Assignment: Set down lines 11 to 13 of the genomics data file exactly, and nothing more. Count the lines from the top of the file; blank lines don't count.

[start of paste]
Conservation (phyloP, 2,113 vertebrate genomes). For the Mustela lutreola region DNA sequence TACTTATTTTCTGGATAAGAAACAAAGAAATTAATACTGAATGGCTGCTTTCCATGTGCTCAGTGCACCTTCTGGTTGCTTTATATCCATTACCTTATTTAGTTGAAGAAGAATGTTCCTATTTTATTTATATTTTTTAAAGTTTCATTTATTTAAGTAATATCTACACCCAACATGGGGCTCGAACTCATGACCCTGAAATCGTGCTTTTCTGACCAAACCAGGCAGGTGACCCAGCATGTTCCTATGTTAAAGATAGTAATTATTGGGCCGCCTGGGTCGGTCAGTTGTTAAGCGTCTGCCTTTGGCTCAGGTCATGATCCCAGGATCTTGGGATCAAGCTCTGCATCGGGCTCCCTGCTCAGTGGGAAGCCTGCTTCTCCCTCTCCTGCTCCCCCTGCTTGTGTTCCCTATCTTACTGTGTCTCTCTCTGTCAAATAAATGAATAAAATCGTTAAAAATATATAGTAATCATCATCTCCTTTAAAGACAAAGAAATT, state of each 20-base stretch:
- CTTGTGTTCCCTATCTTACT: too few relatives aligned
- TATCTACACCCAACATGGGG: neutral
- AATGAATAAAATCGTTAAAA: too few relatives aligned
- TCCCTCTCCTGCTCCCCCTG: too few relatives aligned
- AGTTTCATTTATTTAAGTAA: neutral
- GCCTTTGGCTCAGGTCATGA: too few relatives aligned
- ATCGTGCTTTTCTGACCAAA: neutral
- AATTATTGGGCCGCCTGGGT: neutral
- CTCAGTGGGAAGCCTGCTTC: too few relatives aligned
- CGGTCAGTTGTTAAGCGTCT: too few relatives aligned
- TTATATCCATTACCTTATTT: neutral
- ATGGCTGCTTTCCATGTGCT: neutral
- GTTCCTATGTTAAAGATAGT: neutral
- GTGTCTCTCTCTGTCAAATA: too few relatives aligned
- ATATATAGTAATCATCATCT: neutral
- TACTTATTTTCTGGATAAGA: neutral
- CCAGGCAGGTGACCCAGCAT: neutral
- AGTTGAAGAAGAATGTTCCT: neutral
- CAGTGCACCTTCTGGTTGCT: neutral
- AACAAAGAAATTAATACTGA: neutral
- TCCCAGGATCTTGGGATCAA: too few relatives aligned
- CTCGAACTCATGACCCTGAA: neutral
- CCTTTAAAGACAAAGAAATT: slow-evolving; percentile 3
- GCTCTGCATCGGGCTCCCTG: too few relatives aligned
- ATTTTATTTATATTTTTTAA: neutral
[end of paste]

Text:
- CGGTCAGTTGTTAAGCGTCT: too few relatives aligned
- TTATATCCATTACCTTATTT: neutral
- ATGGCTGCTTTCCATGTGCT: neutral